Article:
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Marc Crochet - Proud to help

Thursday 11 March 2021

Marc Crochet has just taken up his position as Executive Chief Officer of Caritas Luxembourg on 15 February this year. Interview with this man who is not a newcomer in social work in Luxembourg.


I worked for 27 years for the Luxembourg Red Cross. Those who know me can say that I gave my all and that I was involved in all the battles. Since the beginning of my professional career, and even before that, at the age of sixteen when I chose to become a volunteer, I have felt the need to make myself useful, favouring things that make sense. The Luxembourg Red Cross and Caritas Luxembourg, you know, are very close in their social work: we are committed to the same people, we apply the same working methods, and we approach our target audience with the same benevolence and without preconceptions. But while the "what", the "who" and the "how" are as similar as two drops of water, it is the "why" that introduces a nuance. At the Luxembourg Red Cross, a humanist organisation par excellence, my primary motivation was to help my fellow human beings. At Caritas Luxembourg, there is, in addition to this "horizontal" dimension, an additional dimension. The organisation brings together men and women who are driven by the conviction that they serve a greater purpose than individual ambition.  Over the years, this "vertical" dimension has become increasingly important to me. This is undoubtedly one of the reasons why I decided to join the organisation. 

But there is another, very personal reason that contributed to my decision. It is part of my family history. My grandfather, Lucien Huss, has always been my life model. Apart from his many voluntary commitments, among others for the integration of the Portuguese community in our country (see footnote), my grandfather was administrator of Caritas Luxembourg in the 1970s and 1980s. I think he would be proud today to see me join this organisation that meant so much to him. And it makes me proud to continue to fight for the causes that were his...

A final reason is that Caritas Luxembourg was in urgent need of a Chief Executive Officer, after the difficult times it had gone through, especially with the death of its director, Andreas Vogt. It is very motivating to know that you are needed and that you have the right profile to help.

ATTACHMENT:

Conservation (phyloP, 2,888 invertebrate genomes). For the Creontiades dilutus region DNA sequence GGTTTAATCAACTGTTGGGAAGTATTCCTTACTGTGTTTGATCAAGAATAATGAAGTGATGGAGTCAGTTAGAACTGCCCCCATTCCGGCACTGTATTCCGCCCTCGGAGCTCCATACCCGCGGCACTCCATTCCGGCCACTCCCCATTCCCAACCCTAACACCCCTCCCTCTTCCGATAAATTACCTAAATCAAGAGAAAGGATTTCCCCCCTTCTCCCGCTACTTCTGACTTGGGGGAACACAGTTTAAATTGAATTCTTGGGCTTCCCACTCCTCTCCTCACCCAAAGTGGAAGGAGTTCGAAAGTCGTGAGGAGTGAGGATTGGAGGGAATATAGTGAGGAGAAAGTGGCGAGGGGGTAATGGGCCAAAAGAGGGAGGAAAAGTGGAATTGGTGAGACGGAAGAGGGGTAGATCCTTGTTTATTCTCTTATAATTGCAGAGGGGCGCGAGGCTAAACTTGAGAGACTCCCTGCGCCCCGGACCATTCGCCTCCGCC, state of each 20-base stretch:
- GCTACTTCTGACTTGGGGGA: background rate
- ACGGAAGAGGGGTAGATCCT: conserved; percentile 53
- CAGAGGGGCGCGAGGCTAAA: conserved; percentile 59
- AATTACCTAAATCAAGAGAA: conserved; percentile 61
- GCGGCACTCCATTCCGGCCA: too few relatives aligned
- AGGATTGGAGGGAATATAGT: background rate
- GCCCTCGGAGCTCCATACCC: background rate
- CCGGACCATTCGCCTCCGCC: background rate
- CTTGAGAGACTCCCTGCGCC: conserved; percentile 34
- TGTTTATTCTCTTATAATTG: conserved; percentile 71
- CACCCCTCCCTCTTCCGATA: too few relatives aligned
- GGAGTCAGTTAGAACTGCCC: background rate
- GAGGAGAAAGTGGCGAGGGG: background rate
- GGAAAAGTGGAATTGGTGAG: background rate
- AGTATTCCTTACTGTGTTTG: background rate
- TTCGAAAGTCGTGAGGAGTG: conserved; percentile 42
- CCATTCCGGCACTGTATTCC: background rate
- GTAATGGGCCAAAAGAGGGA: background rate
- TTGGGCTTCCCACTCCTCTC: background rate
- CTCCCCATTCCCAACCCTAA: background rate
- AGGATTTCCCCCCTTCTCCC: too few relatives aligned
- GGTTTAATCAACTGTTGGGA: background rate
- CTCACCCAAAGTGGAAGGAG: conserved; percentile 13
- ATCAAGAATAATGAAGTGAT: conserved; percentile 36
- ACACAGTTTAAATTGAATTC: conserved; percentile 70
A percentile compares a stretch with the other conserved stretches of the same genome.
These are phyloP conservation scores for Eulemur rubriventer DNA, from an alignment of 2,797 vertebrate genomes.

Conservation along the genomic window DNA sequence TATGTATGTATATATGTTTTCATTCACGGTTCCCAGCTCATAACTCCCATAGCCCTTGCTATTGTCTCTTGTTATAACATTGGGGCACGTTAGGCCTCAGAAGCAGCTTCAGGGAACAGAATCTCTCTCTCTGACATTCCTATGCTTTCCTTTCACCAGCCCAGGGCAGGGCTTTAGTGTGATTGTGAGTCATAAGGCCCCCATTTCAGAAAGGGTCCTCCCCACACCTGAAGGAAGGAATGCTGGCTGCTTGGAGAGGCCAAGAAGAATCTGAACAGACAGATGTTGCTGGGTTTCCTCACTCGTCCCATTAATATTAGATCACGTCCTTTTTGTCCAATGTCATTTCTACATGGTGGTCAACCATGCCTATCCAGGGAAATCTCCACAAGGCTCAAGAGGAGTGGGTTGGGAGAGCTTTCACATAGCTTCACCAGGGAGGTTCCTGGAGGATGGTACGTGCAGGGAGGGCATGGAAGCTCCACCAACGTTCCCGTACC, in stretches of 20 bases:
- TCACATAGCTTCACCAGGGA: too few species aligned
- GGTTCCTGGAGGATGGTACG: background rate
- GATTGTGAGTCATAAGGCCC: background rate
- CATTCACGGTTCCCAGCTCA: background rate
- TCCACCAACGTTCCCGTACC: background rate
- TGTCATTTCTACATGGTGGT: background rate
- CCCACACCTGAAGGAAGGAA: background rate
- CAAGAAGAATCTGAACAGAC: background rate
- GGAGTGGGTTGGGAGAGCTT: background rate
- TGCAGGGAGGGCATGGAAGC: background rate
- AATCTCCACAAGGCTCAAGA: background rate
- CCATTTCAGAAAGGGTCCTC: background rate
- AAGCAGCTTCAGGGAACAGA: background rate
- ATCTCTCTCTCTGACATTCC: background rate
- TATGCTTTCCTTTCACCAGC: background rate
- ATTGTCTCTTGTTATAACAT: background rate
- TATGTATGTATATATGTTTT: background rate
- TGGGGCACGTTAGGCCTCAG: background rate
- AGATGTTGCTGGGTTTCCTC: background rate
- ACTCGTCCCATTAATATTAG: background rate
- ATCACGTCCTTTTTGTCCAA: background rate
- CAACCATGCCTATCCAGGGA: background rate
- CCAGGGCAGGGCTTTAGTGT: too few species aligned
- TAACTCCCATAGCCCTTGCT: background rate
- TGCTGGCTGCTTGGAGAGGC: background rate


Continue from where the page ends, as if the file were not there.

I have always considered that a priority for an association such as ours was to put young people at the centre of its concerns. We must not only be a model they want to follow, but also give them the opportunity to make their contribution. It was in this sense that I undertook to structure the Croix-Rouge de la Jeunesse in the 1990s. And it is in the same spirit, and with the aim of preparing the future of our organisation, that I would like to give my full support to "Young Caritas".

Another priority for me is people who are marginalised. It is not tolerable in a country as rich as ours that people are forced to live in the streets and that we are not able to offer them an alternative. The principle of "Housing First" is one way forward for me. It is easier to work on people's different problems if they don't have to worry every day about finding a place to stay for the night. Some people will say that a large proportion of them do not want to get help. I think that it is then our mission to find the right ways to convince them. We absolutely have to do something more. We must innovate and take new roads. People with new ideas are welcome at Caritas!

Finally, in order to solve the problem of homelessness, there has to be enough housing for everyone; hence the importance of investing even more in social housing.


I rather have a story to tell them. 

At the age of 16, I was hired by the Luxembourg Red Cross for its annual fundraising campaign. With a friend from high school, we were in charge of the Pfaffenthal neighbourhood. At that time, it was one of the poorest areas of the City of Luxembourg. We wondered whether it was right to come and ask for donations in this district, when it was clear that many of the people who lived there were struggling to make ends meet.  We didn't dare too much. We decided to ring the first bell anyway. It was then, at rue Laurent Ménager, that I received my first lesson in life. The lady who opened us the door lived in a real slum. She let us into her kitchen and started to make all the drawers to get out a few pieces which she gave us, apologising for not being able to do more. Embarrassed, I said that she could keep them, that she surely needed them. She replied that there are people who are even more in need than she is and that she was happy to be able to help. That was the day I learned the meaning of being proud. And I learned to appreciate the gesture of giving, whatever the amount.

I would like Caritas Luxembourg's stakeholders to know that we do everything we can to make them proud to contribute to our actions and thus to improve the situation of people in need.



Note: Lucien Huss (*1907, +1998) was, together with Carlos de Pina, co-founder of the association "Amitiés Portugal-Luxembourg", an association which contributed to the setting up of the pilgrimage of the Portuguese community to the sanctuary of Our Lady of Fatima on the heights of Wiltz and which today gathers, each year, nearly 20,000 faithful. He is also known as the "spiritual father" of the newspaper Contacto, launched in 1987

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